Decoration / Matang and Natasha Sumant, Dhola table

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Description

Natasha Sumant and Matang

 

Dhola table

 

A circular side table with a white Makrana marble top supported with three wood indigo dyed central stems on a marble base identical to the top.

The two circular plates joined by a dyed cotton rope grid, circled and arched in the middle.

 

This side table was inspired by the Dhola, a traditional double sided mini drum. Often sold in the streets, these objects are common toys in an Indian household. Two pieces of marble are held together by woven dip dye wool and indigo dye ash wood, mimicking the shape of the drum.

 

White marble from Makrana, a district in Rajasthan, the marble of the Taj Mahal was used as a tribute to the Mughal tradition of marble carving.

The temple sculptors have been transmitting their knowledge of this craft through many generations. By working with them, Natasha Sumant and Matang attempted to implement generations of traditional Indian knowledge and heritage craft, to a contemporary representation of the culture.

 

The three stems are dyed with indigo, one of the first plants India was colonized for.

 

Drawing from natural dyeing techniques in Assam, three key materials were combined to build the rope color palette : turmeric, madder root, and annatto seeds, all spices essential to the colonial trade.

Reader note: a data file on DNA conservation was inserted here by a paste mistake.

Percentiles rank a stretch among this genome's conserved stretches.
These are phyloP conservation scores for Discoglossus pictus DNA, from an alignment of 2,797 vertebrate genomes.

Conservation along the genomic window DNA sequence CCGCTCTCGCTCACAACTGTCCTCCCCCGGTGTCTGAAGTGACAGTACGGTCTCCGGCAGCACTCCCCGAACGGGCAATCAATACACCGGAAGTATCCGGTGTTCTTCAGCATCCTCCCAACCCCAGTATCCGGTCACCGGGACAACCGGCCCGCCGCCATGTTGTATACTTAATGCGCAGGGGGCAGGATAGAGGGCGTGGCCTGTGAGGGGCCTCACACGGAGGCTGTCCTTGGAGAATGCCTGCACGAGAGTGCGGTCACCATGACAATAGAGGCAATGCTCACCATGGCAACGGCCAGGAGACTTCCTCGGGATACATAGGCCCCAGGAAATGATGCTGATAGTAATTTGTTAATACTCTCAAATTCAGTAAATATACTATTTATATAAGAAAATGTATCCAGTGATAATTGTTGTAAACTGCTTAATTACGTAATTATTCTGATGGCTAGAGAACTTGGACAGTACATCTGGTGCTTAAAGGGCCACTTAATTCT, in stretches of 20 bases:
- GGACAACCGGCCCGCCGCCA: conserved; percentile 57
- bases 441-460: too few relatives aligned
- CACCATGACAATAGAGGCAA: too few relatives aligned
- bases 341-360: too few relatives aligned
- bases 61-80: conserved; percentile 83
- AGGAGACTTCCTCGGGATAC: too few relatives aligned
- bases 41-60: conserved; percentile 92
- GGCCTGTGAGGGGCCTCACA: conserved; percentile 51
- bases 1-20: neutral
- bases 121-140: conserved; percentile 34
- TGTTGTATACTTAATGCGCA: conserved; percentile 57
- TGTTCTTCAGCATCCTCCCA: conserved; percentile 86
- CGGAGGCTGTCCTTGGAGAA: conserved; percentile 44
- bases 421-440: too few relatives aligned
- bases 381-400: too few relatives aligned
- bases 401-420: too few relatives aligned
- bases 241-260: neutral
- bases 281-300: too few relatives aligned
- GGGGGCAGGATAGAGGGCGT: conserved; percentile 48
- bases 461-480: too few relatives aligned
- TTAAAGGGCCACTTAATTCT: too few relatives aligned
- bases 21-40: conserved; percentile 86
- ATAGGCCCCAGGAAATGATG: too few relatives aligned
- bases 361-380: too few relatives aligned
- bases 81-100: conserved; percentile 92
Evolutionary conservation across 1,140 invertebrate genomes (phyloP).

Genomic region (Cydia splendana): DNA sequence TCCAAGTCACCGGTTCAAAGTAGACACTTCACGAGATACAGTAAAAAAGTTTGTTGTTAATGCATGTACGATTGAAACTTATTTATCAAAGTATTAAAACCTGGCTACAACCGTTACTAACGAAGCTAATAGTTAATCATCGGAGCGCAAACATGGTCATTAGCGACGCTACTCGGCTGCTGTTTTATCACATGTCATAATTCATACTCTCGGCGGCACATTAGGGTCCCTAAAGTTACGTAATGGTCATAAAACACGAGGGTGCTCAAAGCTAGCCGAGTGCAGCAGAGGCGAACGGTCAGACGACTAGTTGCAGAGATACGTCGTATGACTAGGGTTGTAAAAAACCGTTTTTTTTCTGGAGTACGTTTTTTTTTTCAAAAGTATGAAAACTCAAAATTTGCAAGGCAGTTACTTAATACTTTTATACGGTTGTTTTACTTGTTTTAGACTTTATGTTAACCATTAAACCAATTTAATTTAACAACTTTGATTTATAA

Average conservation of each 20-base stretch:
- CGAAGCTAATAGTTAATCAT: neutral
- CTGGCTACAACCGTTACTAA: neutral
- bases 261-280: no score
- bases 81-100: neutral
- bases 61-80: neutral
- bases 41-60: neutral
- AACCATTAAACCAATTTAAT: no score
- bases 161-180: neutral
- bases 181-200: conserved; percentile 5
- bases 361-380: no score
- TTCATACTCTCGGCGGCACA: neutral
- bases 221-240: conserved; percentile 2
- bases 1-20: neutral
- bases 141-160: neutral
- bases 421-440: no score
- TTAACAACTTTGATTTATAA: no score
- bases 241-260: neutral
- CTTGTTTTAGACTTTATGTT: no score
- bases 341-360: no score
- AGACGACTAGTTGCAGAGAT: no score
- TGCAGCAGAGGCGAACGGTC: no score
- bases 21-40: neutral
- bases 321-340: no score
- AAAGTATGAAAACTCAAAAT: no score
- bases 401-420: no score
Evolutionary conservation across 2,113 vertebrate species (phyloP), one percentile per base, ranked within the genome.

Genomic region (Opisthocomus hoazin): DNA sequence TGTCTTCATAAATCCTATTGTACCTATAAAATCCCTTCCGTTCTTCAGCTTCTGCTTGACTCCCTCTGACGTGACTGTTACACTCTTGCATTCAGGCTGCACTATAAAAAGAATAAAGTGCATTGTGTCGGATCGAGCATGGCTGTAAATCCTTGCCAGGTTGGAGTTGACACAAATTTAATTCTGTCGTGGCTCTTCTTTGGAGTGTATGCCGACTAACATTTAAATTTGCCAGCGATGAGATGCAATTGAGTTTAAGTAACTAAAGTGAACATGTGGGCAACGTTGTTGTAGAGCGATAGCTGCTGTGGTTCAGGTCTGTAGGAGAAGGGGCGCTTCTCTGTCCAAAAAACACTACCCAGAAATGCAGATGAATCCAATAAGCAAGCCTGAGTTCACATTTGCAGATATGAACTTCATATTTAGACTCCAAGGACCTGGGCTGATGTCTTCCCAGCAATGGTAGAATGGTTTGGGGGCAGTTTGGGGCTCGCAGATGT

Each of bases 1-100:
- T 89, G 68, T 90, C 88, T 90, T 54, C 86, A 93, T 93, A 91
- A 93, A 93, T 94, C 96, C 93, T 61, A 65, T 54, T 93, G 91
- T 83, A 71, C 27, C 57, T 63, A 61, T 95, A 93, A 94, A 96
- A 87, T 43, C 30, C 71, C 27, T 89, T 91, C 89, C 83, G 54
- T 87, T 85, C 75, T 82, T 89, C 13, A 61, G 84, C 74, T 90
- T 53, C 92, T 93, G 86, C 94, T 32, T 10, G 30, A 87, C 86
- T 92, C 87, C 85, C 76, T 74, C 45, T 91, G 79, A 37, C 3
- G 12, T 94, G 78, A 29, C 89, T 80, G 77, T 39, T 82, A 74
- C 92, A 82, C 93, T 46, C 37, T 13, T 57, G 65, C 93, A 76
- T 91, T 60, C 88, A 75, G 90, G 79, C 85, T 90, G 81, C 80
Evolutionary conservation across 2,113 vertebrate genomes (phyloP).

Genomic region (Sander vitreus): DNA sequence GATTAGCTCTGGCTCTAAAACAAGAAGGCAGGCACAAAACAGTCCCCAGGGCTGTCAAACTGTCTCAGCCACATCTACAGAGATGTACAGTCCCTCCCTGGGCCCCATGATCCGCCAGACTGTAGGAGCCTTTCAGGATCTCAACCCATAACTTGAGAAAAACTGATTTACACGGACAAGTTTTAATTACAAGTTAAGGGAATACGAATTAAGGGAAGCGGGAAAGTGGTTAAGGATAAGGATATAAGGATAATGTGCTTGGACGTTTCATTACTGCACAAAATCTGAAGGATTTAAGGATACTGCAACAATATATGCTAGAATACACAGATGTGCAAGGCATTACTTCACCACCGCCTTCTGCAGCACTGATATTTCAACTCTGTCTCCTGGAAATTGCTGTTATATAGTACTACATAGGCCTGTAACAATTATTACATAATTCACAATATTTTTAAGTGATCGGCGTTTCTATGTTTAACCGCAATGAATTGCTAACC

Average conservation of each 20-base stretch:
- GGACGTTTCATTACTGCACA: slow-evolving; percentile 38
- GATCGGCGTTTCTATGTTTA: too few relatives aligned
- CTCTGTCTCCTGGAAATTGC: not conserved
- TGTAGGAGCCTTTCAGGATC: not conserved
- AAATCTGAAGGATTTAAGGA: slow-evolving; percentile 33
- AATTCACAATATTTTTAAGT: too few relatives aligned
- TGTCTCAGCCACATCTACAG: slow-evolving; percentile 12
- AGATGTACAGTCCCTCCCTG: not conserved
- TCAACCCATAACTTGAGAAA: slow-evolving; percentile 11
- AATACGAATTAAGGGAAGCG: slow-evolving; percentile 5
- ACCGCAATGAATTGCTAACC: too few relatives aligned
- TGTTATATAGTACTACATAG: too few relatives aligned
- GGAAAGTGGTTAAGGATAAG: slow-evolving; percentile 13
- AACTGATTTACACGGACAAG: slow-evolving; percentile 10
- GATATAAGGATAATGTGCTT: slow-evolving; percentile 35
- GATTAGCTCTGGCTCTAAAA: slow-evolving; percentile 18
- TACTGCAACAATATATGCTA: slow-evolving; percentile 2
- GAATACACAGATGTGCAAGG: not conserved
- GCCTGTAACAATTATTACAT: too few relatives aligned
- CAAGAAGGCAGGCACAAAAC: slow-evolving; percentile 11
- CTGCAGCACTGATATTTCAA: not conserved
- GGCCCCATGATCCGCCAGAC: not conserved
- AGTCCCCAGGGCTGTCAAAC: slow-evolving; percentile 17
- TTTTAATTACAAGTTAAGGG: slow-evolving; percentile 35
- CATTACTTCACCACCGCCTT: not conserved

Contemporary production.

 

Dimensions

Height : 67 cm (26.38 in.)

Diameter : 36 cm (14.17 in.)

 

Price on request.

 

Matang

 

Matang is an architectural and furniture practice between Paris and Mumbai, created by Lucien Dumas.

A practice exploring the relation between the different stones from Rajasthan with European wood.

A relation between Indian temple sculptors, working with the same stones for decades, with a french contemporary carpentry.

A process built around the natural materials from a territory, their expressions, the way they are meeting and the hands shaping them.

As an interface, these sensitive objects express a skill, a culture, a relation to stone, wood, earth. By embodying the essence of a territory, these projects reveal the relation made by men and their environment.